There’s more to taking the bus than its ability to get you from point A to point B. In the spirit of Valentine’s Day, we decided to share five things we love most about public transportation.
1. It’s affordable – and it saves you money
Gas prices fluctuate regularly, but with public transit, you’re likely spending the same amount for each ride and there are often frequent rider options. See CATA’s rates and frequent rider options here.
Making the switch from driving to public transportation for your daily commute can save you money in the long run – approximately $9,946 per year on average, according to a September 2017 report from the American Public Transit Association.
2. It’s convenient
With set schedules for fixed routes, you know when your ride is going to arrive. Outside of fixed routes, CATA offers additional services in nearby communities and at Michigan State University. Riders have the option to sign up for alerts to let them know about changes to their commute. Take the worry out of finding the right routes. With our trip planner, you know exactly which routes to take and the Transit App lets you see where your bus is.
3. It’s safer than driving a car
An individual’s risk of being in an accident can be reduced by more than 90 percent by electing to travel using public transportation instead of driving a car, per a 2015 study from the American Public Transportation Association.
4. It helps the environment
Using public transit helps reduce carbon emissions and gasoline consumption. It also eases traffic congestion, which minimizes pollution from vehicles that aren’t moving. By choosing public transportation over driving, you’re playing a role in making the air cleaner.
5. It gives you an opportunity to get to know your community
Public transit can make it easier to plan a trip to a popular local attraction, enjoy a night out on the town or just become more familiar with your neighborhood. Ride CATA today and fall in love with public transit!
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Freezing temperatures and icy roads can make Michigan winters a drag sometimes, but that doesn’t mean there aren’t fun things to do in the Lansing area during the cold months. We’ve made a list of five things to do in Greater Lansing to help you enjoy the winter season.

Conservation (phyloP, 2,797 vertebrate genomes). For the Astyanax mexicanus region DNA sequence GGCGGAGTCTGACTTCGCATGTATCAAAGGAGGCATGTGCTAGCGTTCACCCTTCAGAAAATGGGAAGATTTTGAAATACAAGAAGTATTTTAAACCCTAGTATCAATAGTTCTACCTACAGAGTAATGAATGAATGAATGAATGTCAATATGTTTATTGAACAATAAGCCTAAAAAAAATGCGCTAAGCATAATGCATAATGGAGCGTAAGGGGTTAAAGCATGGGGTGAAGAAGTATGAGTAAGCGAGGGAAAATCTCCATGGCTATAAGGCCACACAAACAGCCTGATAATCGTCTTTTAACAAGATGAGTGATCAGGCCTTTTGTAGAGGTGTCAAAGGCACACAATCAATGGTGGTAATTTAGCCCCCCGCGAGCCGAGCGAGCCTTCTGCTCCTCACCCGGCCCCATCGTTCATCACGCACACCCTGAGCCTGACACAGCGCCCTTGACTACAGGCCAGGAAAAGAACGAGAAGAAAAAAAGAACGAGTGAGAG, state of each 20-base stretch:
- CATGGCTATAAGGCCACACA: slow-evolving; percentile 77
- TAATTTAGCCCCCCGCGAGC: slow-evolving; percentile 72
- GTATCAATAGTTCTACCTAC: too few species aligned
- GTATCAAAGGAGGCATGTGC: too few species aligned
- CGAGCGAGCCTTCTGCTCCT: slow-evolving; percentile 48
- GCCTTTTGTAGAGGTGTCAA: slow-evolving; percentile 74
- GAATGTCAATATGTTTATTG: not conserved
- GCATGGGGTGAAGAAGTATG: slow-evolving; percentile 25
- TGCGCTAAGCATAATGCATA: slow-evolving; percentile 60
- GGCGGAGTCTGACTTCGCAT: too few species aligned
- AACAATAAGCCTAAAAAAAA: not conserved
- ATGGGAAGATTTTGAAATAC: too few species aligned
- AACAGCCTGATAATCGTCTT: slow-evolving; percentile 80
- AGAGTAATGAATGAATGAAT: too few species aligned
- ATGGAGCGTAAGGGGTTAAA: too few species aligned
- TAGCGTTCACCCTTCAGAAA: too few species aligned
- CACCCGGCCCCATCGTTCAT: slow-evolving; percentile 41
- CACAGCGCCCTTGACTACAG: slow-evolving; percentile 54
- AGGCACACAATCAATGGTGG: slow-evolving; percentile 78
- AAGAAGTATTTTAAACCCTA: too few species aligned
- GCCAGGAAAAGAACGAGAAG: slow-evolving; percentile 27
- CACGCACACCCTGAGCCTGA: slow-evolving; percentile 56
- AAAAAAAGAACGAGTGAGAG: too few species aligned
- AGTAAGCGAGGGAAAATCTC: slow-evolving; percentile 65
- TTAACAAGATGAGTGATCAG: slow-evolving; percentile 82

1. Art & Craft BeerFest
This indoor festival on the main strip of REO Town will take place on Saturday, January 27. Check out art, music and short films as you sample craft beer. There will also be food trucks on site, along with eats from Saddleback BBQ and Good Truckin’ Diner. Tickets are $30 in advance or $40 at the gate. Take Route 2 to REO Town for this festival that you don’t want to miss.
2. Ice Skating at Suburban Ice
Ice skating is a fun winter activity for adults and children alike. Suburban Ice in East Lansing has public skate hours every day in the month of January. Check out their calendar for public skating times. Public Skate is $5 for adults, $3 for children, and only $2 for skate rental. Take Route 1 to Hannah Plaza to have some fun on the ice!
3. Check out a local coffee shop
Escape the cold of winter by cozying up at a local coffee shop with a hot drink. The Lansing area has several charming cafes to choose from. Take Route 1 to Strange Matter Coffee on Michigan Avenue, or take Route 14 to Old Town to grab a drink at Bloom Coffee Roasters. Headed to REO Town? Hop on Route 2 to check out Blue Owl Coffee.
4. Winter sports at Michigan State University
Take advantage of having a Big Ten school in your hometown and check out an MSU sporting event! Both the men’s and women’s basketball teams have home games at the Breslin Center through February. Take Route 20 to the Breslin Center, or park in Ramp 5 and use the game day shuttle to get you to the door. The hockey team will also have home games throughout the winter season. Go to the MSU Official Athletic Site for schedules and tickets.
5. Snow Tubing at Hawk Island Park
You’ve gone sledding, but have you ever gone snow tubing? For $10 per person, or $8 for groups of 4 or more, enjoy a day of snow tubing at Hawk Island Park. Check out their hours before heading out. Ride a tube down the groomed course that extends over 500 feet, and then hop on the conveyor belt to take you back to the top of the hill. Take Route 8 and you’ll only be a short walk from the park entrance.
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